I need to analyse a directed graph but I don’t know the name of the algorithm I would need to use. The graph has many cycles.

My desired behaviour is: given a graph source and graph sink, find the longest path by number of edges, excluding cycles.

By graph source, I mean a vertex with one or more edges to other vertices and no incoming edges, and the opposite for sink. If there’s better terminology, then please let me know about this.

By excluding cycles, this might entail not traversing an edge the process traversed previously.

Do you recognise this algorithm and could you tell me the name, please?

Thanks in advance

Perfect Matching in Bipartite Graph with mutually exclusive edges

Problem

I would to solve Perfect Matching in Bipartite Graph Problem where some edges are mutually exclusive.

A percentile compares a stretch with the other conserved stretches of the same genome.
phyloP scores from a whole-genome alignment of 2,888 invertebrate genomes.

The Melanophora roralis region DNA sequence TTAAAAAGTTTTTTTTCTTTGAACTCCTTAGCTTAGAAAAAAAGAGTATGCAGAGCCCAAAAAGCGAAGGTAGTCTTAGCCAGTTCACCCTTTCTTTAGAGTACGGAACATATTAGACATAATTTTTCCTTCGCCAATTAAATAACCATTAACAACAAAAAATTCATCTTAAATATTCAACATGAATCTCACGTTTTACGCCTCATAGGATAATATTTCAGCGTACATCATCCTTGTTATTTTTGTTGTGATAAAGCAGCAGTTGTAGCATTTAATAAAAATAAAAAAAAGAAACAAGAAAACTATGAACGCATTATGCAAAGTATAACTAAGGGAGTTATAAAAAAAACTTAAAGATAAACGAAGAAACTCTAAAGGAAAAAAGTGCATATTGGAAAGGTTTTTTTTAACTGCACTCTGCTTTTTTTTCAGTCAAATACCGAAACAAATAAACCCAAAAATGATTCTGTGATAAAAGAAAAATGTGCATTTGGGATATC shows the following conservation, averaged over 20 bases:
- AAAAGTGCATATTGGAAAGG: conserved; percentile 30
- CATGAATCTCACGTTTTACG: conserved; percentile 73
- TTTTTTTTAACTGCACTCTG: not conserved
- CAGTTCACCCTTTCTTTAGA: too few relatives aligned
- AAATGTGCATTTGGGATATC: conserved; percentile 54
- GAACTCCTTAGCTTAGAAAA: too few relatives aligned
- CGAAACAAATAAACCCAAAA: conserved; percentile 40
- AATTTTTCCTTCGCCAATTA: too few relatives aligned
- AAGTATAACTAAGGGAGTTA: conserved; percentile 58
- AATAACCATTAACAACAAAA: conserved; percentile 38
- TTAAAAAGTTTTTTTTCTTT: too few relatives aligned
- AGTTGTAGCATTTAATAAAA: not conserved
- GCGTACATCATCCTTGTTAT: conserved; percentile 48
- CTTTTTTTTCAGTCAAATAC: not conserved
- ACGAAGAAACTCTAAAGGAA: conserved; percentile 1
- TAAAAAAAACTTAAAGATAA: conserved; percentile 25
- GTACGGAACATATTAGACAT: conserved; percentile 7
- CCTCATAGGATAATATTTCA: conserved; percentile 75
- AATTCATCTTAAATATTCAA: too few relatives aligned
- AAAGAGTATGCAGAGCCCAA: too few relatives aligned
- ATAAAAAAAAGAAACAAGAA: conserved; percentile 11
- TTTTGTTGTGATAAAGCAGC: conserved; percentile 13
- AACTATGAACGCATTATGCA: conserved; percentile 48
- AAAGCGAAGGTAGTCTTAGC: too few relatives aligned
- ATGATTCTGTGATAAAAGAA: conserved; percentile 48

Example

Left vertices: $ a,b,c$

Right vertices: $ x,y,z$

Edges: $ (a,x),(a,y),(b,z),(c,y)$

Exlusive pairs: $ (b,z)$ and $ (c,y)$

Answer: no perfect matching

Question

Is the problem in P or NP?

Solution Attempts

I know that Perfect Matching in Bipartite Graph Problem is in P. But I cannot find a polynomial-time algorithms for the above version of this problem. I have also tried proving that it is NP, but without any luck.

Prove that if we take all the edges in directed graph that are on some shortest path from 1 to N we will get a DAG

We are given directed weighted graph with possibly some cycles with $ N$ nodes and $ M$ edges. Let’s observe all the shortest paths from $ 1$ to $ N$ in this graph, finding the single-source-shortest paths from $ 1$ in the normal graph and the single-source-shortest path from $ N$ in the inverse graph we can check for each edge whether it belongs to some shortest path or not.